Lohnt sich ein Dialog mit dem Iran und Syrien?

Trotz häufig geäußerter gegenteiliger Behauptungen ist das Grundproblem im Mittleren Osten nicht die Einmischung des Westens. Im Gegenteil: Das wahre Problem besteht darin, dass die Westmächte aufgrund ihres Dilettantismus weder zu einem Krieg noch zu einem Dialog in der Lage zu sein scheinen. Daher sind die Bewohner des Mittleren Ostens repressiven Regimen und wachsendem Terrorismus ausgeliefert.

Den Befürwortern des Irakkrieges fehlte es am Verständnis der komplizierten Verhältnisse, um einen effektiven Krieg der Befreiung und Demokratisierung zu führen. Die Folge war, dass ihre Politik letztlich nur zur Eliminierung von zwei Hauptrivalen des Iran in der Region führte: der Taliban und des Regimes von Saddam Hussein. Damit ergab sich für den Iran die einmalige Chance, sich als regionale Hegemonialmacht zu profilieren. Es ist unwahrscheinlich, dass sich die Führung des Iran diese Gelegenheit entgehen lässt.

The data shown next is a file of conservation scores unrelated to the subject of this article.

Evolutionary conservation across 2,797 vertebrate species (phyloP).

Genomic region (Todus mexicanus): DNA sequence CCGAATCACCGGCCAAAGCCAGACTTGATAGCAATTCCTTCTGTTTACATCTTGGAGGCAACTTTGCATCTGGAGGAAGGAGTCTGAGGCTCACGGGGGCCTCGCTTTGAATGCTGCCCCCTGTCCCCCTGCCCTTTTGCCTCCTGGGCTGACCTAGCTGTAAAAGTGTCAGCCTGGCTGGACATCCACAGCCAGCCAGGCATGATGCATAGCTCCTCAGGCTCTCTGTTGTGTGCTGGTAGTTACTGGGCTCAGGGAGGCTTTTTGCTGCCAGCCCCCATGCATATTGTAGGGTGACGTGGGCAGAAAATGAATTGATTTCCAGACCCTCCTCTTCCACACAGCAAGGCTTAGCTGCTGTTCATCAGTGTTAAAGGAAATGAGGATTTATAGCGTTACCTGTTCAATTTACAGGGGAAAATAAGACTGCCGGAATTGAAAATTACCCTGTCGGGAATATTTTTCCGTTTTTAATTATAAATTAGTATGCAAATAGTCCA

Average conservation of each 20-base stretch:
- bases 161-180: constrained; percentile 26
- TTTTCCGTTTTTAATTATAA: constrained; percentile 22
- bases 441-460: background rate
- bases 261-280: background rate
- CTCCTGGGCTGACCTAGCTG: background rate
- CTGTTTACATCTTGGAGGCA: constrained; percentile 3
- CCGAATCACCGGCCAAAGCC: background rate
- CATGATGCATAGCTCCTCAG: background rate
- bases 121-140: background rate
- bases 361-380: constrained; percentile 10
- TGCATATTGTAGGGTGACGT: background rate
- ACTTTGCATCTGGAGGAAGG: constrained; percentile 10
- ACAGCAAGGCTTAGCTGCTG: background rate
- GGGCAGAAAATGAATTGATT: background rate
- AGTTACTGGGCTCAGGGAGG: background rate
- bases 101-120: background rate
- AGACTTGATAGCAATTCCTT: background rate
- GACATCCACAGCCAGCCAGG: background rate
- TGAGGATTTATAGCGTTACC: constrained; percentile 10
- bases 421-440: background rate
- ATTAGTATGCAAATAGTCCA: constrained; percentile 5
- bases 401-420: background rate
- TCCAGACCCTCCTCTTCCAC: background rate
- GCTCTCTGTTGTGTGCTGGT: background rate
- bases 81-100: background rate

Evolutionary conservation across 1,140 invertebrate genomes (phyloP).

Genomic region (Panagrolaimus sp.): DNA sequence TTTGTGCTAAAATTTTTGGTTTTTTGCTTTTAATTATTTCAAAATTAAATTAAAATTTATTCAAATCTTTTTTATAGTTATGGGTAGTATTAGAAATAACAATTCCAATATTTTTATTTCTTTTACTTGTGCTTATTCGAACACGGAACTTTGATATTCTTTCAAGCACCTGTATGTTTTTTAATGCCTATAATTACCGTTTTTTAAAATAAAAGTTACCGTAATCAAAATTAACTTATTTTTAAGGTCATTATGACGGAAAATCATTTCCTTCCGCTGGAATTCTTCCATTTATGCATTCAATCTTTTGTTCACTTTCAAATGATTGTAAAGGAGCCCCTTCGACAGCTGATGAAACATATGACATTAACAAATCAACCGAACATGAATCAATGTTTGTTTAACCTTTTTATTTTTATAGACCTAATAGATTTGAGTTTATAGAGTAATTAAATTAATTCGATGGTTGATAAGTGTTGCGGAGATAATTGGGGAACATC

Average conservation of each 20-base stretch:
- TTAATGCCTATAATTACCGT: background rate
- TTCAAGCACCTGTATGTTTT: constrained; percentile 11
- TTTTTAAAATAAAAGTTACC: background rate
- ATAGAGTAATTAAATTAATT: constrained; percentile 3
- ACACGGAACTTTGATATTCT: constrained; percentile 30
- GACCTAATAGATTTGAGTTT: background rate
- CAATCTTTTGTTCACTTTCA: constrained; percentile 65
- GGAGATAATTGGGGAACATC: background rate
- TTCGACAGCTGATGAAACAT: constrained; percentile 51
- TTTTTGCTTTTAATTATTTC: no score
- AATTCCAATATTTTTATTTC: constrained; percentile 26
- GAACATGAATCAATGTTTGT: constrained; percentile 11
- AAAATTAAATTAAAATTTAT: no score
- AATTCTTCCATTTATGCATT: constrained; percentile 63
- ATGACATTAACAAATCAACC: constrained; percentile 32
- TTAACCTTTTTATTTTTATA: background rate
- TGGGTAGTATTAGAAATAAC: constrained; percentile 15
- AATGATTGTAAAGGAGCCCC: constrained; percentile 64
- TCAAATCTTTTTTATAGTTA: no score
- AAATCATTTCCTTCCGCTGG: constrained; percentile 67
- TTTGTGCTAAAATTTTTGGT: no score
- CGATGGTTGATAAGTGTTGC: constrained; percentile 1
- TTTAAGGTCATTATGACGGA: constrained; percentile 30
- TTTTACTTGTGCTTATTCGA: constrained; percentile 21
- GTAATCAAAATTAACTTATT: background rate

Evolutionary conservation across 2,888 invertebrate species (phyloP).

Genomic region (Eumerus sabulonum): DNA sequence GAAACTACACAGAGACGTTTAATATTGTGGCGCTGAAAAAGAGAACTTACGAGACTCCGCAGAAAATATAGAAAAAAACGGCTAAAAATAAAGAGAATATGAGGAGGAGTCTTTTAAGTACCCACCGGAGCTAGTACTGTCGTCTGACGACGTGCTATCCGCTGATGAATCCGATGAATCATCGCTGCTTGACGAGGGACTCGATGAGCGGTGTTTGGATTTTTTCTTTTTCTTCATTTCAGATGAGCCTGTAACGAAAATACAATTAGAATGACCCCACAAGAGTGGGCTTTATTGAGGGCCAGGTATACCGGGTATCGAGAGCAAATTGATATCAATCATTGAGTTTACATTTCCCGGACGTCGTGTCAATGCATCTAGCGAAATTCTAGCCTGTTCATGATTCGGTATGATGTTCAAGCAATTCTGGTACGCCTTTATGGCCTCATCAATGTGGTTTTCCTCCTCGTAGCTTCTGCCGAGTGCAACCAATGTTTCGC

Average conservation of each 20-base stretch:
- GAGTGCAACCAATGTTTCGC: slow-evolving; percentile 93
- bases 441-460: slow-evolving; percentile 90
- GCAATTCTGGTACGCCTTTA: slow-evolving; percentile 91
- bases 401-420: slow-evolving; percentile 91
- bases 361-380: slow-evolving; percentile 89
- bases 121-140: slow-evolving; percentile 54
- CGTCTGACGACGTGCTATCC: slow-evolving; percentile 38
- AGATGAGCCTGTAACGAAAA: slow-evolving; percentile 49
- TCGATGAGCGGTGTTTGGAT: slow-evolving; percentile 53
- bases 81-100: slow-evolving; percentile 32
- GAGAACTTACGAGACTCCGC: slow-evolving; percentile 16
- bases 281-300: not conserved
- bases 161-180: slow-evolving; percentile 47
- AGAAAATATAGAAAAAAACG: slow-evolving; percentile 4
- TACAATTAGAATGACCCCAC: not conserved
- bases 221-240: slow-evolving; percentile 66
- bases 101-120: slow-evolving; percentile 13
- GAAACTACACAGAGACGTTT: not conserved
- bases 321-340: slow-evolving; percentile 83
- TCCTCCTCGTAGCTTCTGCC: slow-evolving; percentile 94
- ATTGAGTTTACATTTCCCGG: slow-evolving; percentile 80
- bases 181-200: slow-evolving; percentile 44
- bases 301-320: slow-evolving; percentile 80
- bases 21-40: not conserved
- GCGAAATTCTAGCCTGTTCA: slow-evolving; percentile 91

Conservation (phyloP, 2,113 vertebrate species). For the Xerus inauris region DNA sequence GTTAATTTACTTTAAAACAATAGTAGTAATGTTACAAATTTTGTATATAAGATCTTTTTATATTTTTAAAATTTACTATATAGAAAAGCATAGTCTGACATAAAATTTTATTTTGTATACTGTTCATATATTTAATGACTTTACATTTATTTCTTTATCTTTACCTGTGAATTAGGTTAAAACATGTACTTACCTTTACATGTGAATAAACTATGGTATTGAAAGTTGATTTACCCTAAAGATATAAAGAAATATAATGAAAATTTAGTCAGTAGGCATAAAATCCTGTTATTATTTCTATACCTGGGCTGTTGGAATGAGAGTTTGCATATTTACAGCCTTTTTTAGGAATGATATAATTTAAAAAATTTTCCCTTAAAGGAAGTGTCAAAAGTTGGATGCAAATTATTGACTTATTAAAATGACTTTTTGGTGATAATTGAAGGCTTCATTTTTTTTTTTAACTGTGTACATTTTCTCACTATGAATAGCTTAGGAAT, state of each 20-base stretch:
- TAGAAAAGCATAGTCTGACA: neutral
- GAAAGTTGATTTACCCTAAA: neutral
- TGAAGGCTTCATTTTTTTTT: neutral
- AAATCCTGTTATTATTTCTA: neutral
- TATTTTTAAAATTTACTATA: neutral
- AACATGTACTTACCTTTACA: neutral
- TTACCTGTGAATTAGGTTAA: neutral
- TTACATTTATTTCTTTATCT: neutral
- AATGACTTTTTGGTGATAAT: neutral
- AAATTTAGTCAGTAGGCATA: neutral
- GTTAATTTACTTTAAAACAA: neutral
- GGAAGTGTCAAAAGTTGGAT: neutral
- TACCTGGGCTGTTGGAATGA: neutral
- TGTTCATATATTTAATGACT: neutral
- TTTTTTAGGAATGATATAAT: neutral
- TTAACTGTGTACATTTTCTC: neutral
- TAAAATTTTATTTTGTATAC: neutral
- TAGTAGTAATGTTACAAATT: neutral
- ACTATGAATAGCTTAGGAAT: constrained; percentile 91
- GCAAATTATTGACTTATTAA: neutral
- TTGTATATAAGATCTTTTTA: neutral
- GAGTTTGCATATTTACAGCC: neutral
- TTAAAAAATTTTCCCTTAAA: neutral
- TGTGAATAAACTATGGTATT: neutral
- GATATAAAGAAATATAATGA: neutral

Die Befürworter eines Dialogs mit den Iranern und ihren syrischen Verbündeten, wie der ehemalige amerikanische Außenminister James Baker, erliegen der Illusion, dass man eine Übereinkunft herbeiführen kann, die den USA einen würdevollen Abgang aus dem Irak ermöglicht und dabei hilft, dieses schwer angeschlagene Land zu stabilisieren. Diese Illusion fußt auf zwei irrigen Annahmen: Dass nämlich den Iranern und Syrern gelingt, woran die USA scheiterten und dass es sich die internationale Gemeinschaft leisten kann, den Preis für deren Kooperation zu bezahlen.

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